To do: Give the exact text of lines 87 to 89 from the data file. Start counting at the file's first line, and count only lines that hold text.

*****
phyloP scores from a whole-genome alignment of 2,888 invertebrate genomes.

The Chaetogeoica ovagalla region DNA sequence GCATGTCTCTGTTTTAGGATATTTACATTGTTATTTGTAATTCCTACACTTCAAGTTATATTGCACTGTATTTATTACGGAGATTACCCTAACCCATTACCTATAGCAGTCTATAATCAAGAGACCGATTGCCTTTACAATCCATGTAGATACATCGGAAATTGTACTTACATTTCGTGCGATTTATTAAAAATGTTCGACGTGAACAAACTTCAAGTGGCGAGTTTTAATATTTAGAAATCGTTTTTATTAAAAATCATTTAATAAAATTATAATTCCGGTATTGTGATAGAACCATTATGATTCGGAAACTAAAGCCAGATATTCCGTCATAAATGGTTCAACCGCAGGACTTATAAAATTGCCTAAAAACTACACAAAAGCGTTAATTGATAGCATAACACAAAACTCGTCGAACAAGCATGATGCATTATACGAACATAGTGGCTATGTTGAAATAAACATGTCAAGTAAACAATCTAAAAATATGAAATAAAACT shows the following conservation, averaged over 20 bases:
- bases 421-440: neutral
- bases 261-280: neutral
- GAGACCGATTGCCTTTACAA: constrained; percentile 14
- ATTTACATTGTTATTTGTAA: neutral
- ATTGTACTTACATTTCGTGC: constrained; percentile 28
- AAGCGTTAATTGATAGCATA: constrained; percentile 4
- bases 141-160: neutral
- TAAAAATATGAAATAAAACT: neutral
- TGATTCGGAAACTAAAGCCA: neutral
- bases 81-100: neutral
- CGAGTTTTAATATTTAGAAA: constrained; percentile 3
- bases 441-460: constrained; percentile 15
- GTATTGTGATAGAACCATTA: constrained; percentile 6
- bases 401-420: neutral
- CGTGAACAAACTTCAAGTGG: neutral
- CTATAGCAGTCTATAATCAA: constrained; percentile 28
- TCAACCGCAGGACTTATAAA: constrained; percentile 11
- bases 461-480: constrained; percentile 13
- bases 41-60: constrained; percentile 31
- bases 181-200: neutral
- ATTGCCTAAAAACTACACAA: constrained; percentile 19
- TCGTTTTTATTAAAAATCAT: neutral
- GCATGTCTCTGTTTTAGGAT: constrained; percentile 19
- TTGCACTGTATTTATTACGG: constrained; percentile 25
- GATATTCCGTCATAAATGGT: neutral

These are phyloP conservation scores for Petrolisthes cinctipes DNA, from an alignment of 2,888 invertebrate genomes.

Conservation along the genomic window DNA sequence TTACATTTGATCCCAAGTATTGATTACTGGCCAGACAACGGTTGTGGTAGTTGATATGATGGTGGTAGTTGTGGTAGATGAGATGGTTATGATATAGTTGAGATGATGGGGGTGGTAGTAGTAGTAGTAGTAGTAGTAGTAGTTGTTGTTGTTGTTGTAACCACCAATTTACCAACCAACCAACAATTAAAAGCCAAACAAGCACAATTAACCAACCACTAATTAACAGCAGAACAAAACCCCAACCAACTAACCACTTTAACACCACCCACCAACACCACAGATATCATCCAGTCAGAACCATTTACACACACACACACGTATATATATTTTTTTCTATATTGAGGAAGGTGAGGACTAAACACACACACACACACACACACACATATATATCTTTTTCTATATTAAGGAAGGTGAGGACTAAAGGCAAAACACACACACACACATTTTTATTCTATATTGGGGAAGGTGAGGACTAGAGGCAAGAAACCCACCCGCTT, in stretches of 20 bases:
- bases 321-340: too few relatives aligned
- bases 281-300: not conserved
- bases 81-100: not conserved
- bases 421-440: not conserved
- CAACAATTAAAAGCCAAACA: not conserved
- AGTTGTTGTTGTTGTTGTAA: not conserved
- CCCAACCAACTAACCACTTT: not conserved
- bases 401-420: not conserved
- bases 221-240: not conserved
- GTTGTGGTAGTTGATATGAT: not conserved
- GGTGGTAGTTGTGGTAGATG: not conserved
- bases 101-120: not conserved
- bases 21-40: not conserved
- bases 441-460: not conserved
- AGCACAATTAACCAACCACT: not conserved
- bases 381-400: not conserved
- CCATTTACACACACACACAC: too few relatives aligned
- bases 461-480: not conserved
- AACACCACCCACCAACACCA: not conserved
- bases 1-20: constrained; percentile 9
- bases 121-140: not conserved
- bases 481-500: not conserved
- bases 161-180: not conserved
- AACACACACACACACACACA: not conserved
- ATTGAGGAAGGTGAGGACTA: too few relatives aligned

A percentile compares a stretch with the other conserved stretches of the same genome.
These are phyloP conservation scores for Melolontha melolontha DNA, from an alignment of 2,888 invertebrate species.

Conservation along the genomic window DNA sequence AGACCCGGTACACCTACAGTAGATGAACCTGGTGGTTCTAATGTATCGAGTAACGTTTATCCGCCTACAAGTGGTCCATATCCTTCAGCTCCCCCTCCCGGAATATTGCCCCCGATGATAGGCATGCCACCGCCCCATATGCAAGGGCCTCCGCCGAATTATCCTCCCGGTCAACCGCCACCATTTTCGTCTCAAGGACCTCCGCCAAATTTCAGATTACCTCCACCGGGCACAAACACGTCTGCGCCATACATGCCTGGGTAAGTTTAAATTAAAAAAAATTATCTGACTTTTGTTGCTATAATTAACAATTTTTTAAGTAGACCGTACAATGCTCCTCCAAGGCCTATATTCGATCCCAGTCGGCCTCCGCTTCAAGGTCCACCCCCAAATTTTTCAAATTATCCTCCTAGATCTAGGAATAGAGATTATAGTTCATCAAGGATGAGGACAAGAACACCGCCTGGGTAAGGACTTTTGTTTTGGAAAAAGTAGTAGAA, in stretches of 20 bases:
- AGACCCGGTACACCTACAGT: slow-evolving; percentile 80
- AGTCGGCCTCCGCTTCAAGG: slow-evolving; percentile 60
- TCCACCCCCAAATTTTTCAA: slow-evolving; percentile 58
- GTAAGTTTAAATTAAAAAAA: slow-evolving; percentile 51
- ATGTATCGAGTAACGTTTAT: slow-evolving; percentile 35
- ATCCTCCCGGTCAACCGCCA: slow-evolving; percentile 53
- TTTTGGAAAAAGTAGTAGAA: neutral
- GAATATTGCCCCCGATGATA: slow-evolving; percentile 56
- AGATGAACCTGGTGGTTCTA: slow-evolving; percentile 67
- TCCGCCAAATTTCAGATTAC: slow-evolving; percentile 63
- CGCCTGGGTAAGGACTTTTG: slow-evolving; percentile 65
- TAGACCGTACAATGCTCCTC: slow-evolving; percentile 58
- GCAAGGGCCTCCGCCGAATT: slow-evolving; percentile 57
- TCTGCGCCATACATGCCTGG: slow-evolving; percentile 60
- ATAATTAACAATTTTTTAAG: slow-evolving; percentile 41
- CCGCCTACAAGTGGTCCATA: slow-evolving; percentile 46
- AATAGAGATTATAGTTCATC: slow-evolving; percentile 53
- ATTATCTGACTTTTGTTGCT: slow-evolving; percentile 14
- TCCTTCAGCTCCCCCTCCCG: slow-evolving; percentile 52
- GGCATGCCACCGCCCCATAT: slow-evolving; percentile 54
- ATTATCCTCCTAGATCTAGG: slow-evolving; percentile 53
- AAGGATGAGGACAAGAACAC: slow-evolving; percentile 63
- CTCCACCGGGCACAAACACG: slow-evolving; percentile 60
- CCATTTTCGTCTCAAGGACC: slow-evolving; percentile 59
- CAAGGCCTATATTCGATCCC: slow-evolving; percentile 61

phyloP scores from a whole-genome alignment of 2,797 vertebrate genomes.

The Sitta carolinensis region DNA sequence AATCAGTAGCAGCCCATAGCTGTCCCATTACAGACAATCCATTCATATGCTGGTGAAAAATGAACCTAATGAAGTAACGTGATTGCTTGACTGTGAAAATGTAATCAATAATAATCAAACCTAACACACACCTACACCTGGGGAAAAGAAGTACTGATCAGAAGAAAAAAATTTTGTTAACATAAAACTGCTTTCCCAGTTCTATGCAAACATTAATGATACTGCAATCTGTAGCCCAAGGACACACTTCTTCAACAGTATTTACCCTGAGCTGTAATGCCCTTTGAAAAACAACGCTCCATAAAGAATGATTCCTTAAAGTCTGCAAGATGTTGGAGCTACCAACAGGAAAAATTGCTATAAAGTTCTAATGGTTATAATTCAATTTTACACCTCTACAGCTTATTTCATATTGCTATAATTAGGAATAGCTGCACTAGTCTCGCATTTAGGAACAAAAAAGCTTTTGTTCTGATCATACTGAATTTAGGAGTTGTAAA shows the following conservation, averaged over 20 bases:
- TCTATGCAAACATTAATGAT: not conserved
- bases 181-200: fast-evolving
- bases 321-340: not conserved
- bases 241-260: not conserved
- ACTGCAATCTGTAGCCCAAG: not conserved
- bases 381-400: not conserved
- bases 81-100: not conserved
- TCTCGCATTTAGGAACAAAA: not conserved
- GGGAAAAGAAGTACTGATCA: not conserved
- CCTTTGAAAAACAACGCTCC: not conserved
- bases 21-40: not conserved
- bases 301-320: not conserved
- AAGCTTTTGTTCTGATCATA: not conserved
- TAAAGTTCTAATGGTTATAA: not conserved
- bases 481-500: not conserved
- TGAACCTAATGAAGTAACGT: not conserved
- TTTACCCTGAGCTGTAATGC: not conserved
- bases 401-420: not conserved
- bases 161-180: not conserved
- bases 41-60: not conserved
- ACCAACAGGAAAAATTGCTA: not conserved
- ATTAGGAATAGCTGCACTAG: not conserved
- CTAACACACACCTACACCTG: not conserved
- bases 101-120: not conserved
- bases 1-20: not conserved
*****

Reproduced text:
- bases 321-340: not conserved
- bases 241-260: not conserved
- ACTGCAATCTGTAGCCCAAG: not conserved